The American. The German.

Question “Is it accurate – and helpful – to refer to the American? What do a New Yorker, a recent Mexican immigrant in Texas, and a Californian have in common?“ UC There are several aspects at play here. Let’s go one at a time: Broad and deep consensus This is … Read more

Voicing Criticism in America

Question “I have the impression that Americans shy away from using criticism, be it in personal conversation or at work. In Germany it is accepted to express objective criticism when appropriate. But in conversations with Americans everything is always great. On what level is it socially accepted to voice concerns … Read more

Spielerisch

Question “Why is it that so many Americans – in comparison to us Germans – approach difficult situations with more optimism and are spielerisch (playful, relaxed, hands-on)?” UC Dealing difficult situations involves risk. Americans and Germans differ in how they define, calculate and react to risk. Difficult situations are also … Read more

Great question!

Question “I have picked up from my American faculty colleagues that their first response to a question from a student is ‘Great question!’ before answering the question. One of the German faculty colleagues once mentioned that this may come across to German students as patronising. What is the best first … Read more

Macro vs. Micro Goals

Question “I find my German counterpart likes to break down tasks into micro goals. I tend to keep macro goals in view but not bother recording the steps along the way. Is this cultural or just us?” UC Yours is a question I have never been asked. Nor have I … Read more

Consensus vs. Top-Down

Question “As a practical matter, how does German consensus-style decision making differ from the American top-down approach? Is it more efficient? Does it produce better results? Is it easier to implement because of the buy-in of all the parties? Can these factors even be measured?“ UC Well, you can’t get … Read more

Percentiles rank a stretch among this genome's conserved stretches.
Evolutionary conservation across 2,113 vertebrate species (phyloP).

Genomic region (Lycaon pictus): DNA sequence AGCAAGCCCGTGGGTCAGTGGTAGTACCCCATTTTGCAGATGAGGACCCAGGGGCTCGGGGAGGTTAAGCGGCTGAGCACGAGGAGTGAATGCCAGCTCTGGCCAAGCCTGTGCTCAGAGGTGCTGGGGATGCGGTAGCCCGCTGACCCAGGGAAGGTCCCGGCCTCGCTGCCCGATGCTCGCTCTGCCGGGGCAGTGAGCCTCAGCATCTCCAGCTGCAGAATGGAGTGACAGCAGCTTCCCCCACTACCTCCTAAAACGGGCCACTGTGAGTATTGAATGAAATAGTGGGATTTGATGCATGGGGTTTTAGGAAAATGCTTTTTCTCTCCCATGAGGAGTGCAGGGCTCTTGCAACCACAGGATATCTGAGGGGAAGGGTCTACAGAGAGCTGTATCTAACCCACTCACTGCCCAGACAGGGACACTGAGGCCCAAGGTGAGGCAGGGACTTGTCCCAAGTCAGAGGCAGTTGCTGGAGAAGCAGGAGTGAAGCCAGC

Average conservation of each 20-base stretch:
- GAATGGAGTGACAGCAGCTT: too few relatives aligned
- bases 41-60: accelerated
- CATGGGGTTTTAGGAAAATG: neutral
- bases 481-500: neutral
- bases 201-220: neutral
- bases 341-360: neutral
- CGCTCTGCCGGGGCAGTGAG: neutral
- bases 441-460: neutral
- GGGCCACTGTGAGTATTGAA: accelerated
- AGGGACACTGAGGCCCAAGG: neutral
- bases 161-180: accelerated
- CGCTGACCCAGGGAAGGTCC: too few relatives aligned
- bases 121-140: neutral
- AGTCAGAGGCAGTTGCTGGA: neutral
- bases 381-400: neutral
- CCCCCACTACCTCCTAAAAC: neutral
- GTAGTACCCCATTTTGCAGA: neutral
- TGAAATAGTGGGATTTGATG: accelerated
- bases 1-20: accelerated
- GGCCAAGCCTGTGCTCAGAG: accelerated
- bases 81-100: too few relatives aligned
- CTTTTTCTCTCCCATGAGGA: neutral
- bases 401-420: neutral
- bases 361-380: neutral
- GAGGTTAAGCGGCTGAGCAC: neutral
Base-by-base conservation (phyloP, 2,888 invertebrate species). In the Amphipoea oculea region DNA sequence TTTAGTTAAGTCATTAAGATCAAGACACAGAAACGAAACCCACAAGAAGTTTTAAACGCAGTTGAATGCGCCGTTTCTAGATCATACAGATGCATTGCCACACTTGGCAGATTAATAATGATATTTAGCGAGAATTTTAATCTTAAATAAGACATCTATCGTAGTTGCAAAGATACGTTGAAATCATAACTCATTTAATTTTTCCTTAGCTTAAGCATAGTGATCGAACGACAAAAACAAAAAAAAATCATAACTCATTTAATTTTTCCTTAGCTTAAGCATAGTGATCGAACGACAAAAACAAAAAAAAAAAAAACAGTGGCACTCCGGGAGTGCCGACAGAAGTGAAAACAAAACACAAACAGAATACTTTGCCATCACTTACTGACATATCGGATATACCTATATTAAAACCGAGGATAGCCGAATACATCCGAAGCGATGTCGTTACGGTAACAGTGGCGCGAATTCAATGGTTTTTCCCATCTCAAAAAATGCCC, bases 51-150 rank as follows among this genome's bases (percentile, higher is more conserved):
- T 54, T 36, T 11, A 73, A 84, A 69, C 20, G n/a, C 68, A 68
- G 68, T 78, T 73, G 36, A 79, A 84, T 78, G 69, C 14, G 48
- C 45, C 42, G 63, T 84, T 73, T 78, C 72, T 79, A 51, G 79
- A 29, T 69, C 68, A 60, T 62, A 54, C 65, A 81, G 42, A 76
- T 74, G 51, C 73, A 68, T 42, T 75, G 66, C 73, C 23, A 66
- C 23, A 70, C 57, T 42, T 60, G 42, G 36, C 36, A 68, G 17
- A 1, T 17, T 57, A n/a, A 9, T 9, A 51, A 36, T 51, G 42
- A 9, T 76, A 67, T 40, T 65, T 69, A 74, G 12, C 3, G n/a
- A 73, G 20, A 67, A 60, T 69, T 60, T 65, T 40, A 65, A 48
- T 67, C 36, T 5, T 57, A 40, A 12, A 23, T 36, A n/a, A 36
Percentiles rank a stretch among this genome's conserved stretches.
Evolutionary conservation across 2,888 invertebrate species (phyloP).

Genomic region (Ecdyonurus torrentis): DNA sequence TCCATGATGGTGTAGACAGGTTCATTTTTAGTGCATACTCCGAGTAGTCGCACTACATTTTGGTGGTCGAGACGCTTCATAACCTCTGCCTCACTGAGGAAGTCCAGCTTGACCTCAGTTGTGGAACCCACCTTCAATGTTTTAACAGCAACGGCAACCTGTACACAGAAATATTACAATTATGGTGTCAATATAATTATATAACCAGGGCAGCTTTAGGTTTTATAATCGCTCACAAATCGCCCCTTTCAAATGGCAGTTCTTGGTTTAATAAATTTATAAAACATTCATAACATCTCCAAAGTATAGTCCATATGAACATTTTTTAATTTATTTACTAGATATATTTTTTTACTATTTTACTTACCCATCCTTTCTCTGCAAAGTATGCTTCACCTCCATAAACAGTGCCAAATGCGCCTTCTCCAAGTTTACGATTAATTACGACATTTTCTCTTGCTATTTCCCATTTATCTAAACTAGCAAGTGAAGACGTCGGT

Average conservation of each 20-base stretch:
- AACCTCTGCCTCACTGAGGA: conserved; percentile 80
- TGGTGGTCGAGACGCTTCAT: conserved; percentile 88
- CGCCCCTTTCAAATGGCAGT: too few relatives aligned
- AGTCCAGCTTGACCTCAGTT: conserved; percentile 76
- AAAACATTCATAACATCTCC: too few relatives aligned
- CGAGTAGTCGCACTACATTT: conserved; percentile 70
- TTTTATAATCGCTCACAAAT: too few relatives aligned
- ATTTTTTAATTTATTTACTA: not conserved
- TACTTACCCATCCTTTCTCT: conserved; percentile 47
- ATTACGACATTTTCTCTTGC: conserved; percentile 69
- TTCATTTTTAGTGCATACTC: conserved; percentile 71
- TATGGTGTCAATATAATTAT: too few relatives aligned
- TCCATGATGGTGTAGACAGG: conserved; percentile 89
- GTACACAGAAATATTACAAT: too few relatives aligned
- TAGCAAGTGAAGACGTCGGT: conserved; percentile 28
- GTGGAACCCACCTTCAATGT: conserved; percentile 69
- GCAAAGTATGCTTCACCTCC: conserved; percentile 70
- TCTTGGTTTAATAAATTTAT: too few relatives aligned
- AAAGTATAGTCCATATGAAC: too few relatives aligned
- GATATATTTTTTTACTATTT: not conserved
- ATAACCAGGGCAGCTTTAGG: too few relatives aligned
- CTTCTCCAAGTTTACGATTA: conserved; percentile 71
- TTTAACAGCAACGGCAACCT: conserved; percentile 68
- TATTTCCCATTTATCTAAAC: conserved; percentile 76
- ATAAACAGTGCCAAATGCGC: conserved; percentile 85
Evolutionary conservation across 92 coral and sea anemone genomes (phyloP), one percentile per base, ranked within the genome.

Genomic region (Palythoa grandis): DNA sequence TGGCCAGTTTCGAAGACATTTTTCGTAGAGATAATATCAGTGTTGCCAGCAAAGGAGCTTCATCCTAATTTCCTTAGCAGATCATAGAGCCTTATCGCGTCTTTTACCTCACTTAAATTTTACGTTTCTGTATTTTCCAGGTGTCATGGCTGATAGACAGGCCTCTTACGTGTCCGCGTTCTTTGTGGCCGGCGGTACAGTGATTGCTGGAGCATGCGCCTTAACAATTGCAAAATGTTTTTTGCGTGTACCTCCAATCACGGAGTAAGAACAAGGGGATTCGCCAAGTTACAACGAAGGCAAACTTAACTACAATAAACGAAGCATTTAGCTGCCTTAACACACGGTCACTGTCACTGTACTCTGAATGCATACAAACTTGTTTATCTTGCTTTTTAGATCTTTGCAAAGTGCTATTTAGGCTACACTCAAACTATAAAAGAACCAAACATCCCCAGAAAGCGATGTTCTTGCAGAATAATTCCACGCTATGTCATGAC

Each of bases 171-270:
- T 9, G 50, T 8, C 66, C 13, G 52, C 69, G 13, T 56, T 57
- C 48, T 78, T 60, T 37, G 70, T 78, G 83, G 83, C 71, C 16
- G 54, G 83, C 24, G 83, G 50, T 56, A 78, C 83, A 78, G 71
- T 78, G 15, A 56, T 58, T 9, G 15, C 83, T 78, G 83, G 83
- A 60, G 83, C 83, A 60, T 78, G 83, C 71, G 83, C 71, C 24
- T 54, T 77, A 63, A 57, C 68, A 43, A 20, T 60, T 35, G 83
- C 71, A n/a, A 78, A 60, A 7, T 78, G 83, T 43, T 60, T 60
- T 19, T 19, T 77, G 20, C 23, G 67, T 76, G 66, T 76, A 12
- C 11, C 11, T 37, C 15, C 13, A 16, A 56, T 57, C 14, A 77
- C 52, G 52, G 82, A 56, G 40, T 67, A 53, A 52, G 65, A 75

Americans don’t make decisions

Question Our American colleagues appear to be reluctant to make decisions on their own. Either they will not make a decision or if they do, they will do so only on the condition that they get the final OK or the final sign-off from their boss. Why is this so? … Read more

No more meetings!

Question “Our two companies were merged about a year ago. Post-merger integration has been completed. Recently we have begun experiencing cultural problems. More and more often our American colleagues refuse to participate in meetings. They simply say ‘No more meetings!’ We don’t know how to react. What should we do?” … Read more

Americans are cowboys

Question “Our German colleagues are risk averse. They see us Americans as taking unnecessary risk. We see them as doing far too much analysis. Germans think we’re cowboys. How can we beat the cliché that we are cowboys?” UC It won’t be easy to get the Americans-are-cowboys cliché out of German … Read more

Prose Text vs. Diagrams

Question “Why do Americans prefer describing processes in prose text? Germans prefer diagrams, which can then be combined to illustrate processes. The German approach seems to be übersichtlicher (clear, clearly arranged).“ UC A interesting point! Germans brief I’ve seen many process documents in both cultures. The Americans seem to use both prose … Read more